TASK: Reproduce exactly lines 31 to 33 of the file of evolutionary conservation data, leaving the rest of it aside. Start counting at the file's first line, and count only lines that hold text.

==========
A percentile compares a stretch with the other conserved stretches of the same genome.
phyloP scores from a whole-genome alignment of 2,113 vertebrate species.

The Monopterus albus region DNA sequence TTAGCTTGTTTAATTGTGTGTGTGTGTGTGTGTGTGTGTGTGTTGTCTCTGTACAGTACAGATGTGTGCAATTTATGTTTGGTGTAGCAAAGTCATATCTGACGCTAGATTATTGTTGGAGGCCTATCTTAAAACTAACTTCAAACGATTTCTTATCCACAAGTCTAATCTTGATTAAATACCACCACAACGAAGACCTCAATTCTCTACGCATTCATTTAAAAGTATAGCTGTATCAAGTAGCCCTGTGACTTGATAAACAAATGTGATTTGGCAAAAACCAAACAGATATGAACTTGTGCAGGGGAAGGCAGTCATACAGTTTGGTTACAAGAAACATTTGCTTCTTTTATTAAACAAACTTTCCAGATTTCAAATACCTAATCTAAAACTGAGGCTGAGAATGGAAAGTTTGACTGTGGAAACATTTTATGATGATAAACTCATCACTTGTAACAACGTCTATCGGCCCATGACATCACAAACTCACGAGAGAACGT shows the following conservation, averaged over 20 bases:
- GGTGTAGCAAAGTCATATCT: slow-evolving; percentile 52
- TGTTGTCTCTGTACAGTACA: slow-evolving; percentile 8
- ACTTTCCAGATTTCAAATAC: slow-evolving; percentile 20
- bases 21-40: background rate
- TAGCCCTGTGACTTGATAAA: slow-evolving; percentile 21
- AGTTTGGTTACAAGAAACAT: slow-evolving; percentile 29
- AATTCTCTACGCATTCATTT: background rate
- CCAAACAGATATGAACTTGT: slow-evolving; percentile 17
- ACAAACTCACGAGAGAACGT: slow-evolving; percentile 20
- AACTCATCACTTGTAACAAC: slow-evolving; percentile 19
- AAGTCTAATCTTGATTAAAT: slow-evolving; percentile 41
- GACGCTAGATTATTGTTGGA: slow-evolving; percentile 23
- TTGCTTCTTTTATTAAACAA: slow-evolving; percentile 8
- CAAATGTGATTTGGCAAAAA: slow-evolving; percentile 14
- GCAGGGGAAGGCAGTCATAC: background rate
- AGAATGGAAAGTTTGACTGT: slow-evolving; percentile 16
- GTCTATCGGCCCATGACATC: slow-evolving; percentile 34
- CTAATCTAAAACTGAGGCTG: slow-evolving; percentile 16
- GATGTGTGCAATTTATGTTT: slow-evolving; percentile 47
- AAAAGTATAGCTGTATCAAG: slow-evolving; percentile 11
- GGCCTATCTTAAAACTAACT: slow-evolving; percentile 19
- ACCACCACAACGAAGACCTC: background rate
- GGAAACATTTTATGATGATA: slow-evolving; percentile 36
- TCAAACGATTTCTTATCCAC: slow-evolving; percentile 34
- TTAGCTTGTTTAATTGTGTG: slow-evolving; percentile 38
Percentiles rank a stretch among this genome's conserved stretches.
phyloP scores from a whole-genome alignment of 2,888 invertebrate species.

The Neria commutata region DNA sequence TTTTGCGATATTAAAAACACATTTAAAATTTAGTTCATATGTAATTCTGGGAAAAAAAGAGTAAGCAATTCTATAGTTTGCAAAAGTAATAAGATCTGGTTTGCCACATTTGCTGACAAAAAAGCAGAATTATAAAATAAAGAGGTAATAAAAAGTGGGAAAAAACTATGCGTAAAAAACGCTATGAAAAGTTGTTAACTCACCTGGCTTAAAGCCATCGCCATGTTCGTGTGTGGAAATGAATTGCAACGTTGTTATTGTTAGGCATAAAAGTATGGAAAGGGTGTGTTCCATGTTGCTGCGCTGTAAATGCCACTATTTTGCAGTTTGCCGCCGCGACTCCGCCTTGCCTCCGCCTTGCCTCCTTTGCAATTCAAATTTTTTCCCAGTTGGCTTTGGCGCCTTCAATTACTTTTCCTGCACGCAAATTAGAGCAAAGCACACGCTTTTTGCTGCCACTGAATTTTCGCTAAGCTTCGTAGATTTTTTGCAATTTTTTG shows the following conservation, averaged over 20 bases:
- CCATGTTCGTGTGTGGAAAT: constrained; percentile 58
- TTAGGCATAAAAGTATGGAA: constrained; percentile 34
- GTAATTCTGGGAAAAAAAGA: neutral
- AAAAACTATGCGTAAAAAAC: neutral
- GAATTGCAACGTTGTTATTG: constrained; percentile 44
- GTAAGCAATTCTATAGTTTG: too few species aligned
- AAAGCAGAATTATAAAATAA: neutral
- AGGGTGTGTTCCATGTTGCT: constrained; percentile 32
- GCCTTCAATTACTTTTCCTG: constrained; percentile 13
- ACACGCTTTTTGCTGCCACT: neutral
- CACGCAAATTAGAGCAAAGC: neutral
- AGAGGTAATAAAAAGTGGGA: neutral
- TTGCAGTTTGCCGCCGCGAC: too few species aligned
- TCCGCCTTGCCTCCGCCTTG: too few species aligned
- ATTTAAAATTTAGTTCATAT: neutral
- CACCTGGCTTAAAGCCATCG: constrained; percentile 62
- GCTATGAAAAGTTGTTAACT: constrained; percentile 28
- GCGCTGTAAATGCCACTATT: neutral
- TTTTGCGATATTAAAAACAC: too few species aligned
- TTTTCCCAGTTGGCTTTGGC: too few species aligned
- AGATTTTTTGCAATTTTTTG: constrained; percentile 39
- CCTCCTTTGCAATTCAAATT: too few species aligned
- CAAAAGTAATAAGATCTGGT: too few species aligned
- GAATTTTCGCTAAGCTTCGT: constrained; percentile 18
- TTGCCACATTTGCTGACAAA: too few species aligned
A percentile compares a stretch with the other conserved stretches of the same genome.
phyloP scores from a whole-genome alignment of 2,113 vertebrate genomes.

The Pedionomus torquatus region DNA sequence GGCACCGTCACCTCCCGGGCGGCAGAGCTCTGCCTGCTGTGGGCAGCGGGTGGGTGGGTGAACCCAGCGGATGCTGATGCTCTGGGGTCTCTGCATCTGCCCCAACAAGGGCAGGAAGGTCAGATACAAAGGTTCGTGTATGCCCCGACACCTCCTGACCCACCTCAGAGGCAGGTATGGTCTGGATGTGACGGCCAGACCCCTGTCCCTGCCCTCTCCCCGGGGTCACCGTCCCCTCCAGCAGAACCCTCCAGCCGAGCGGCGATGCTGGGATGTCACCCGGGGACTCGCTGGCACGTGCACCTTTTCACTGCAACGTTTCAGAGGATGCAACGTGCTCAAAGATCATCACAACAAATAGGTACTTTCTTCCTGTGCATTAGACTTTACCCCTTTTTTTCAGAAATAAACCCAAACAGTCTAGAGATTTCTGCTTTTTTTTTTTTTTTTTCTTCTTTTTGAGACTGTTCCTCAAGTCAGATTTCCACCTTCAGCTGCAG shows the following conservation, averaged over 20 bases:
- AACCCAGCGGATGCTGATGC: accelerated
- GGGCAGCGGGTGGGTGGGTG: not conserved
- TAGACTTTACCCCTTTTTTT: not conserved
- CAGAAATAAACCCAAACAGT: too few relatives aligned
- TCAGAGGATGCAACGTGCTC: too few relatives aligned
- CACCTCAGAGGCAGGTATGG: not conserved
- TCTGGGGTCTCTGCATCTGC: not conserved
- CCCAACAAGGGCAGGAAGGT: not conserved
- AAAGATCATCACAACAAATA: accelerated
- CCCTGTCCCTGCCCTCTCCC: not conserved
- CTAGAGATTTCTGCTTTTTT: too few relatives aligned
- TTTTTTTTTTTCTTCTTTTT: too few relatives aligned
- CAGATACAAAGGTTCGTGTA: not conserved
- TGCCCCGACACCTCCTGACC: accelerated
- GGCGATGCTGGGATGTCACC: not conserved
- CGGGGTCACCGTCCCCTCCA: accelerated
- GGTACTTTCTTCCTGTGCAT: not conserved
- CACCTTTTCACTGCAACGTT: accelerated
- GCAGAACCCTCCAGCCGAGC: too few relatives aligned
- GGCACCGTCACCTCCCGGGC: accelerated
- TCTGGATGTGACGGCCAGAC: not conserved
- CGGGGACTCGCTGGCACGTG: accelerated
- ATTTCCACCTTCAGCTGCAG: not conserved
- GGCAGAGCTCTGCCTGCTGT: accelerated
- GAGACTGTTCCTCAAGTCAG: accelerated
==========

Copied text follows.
The Neria commutata region DNA sequence TTTTGCGATATTAAAAACACATTTAAAATTTAGTTCATATGTAATTCTGGGAAAAAAAGAGTAAGCAATTCTATAGTTTGCAAAAGTAATAAGATCTGGTTTGCCACATTTGCTGACAAAAAAGCAGAATTATAAAATAAAGAGGTAATAAAAAGTGGGAAAAAACTATGCGTAAAAAACGCTATGAAAAGTTGTTAACTCACCTGGCTTAAAGCCATCGCCATGTTCGTGTGTGGAAATGAATTGCAACGTTGTTATTGTTAGGCATAAAAGTATGGAAAGGGTGTGTTCCATGTTGCTGCGCTGTAAATGCCACTATTTTGCAGTTTGCCGCCGCGACTCCGCCTTGCCTCCGCCTTGCCTCCTTTGCAATTCAAATTTTTTCCCAGTTGGCTTTGGCGCCTTCAATTACTTTTCCTGCACGCAAATTAGAGCAAAGCACACGCTTTTTGCTGCCACTGAATTTTCGCTAAGCTTCGTAGATTTTTTGCAATTTTTTG shows the following conservation, averaged over 20 bases:
- CCATGTTCGTGTGTGGAAAT: constrained; percentile 58
- TTAGGCATAAAAGTATGGAA: constrained; percentile 34